Contraception

Recent posts

Assessing Facts About Abortion And Contraception

A new report from the Guttmacher Institute demonstrates that the national abortion rate has dropped recently. Moreover, this drop is not correlated with a decrease in the number of accessible providers. What does this all mean? Will Saletan at Slate discusses the causes and consequences of this phenomenon, arguing that it proves that pro-lifers have it wrong: limiting access to abortion does not actually cause the number of abortions to go down. This is for a couple of reasons: first, overall birth rates are down nationwide (a 9% decrease by some counts), and second, the decline in abortions occurred nationwide, not just in states with overly restrictive laws. Continue Reading →

What Would You Choose: Making Rent or Having Sex?

I’ve been noticing a nasty strain of classism going around when it comes to discussions of sex, contraception, and reproduction. It goes something like this: if you can’t afford contraception, you shouldn’t be having sex, because you’d be an unfit parent due to your lack of money. Statements like this ignore the fact that money is not the only factor that determines whether you are a good parent (and in fact, there’s not really a good way to chart a correlation; rich people can be bad parents, poor people can be good parents, and vice versa and everything in between). Statements like this totally miss the fact – demonstrated by scientific research – that when given access to free birth control, impoverished women take advantage of it, and drastically reduce their number of unplanned pregnancies. Statements like this also miss the fact that having to pay for birth control can make a significant dent in your budget, especially if you are already working with a low income or you must shop around for a birth control option that works for you. Continue Reading →

Why Telling Women To “Just Close Your Legs” Isn’t Good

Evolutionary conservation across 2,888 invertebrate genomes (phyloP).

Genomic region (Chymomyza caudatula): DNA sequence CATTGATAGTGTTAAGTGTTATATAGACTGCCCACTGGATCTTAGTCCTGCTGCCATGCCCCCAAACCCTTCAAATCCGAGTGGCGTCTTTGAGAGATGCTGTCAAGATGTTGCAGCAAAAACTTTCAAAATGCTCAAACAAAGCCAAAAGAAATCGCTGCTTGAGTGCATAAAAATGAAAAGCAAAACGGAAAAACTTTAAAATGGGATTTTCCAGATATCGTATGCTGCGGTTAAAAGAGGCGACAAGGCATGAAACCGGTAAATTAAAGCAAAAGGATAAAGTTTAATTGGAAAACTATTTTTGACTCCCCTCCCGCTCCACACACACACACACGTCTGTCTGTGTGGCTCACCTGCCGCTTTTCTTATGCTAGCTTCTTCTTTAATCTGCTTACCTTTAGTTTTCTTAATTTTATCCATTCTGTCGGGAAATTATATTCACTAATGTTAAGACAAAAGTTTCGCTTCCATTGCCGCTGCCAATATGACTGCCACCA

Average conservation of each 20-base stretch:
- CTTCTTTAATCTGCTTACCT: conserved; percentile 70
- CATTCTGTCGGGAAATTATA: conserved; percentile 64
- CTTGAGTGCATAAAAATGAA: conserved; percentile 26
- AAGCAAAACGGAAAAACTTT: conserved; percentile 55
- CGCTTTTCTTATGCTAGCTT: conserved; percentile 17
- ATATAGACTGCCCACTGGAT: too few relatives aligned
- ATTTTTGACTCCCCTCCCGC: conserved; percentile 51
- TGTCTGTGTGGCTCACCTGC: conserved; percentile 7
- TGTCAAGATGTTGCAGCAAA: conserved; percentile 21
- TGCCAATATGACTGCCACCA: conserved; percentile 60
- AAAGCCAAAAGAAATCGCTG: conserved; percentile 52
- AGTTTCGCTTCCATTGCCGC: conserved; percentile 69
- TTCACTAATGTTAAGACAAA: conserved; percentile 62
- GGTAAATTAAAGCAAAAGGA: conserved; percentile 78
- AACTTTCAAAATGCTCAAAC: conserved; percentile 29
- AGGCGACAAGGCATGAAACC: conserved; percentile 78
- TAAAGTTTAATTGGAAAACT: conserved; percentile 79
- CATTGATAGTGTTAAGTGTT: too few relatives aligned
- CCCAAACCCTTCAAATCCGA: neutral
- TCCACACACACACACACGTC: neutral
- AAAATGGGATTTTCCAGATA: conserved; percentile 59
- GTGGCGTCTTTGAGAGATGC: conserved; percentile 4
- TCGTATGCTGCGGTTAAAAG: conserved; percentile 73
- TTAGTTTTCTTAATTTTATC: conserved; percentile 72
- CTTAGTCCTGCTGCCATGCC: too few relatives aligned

Every so often, I run across arguments about women in poverty or other difficult situations who should just, like, stop having babies already. The message “just keep your legs closed” is a prevalent one… but I don’t think it works, or that it’s remotely a good idea. First, until we get closer to universally accessible (meaning affordable) contraception, it makes no sense to berate women for their choices. Any “choice” made within an oppressive environment is not really a choice at all, or at least, not a freely-made choice. Continue Reading →

The Pill Vs. The Pullout

Hormonal birth control is something that works for some women, and not for others, which is okay. Yet as Jill discusses in this Feministe article, the author of a new book called Sweetening the Pill takes her own awful experience on the pill as evidence “that the Pill is terrible for all women.” Generalizing from one person’s experience to everyone’s is, of course, a bad idea. As Jill writes: “And most of my friends who are on the Pill don’t have the same side effects that I had, and are perfectly happy relying on it as their primary means of contraception. Also, one friend feels like she gets in her best shape by running, another by doing Barre classes and Pilates, whereas I prefer yoga. Continue Reading →

Why Women’s Sexual Health In The News Is Good… And Bad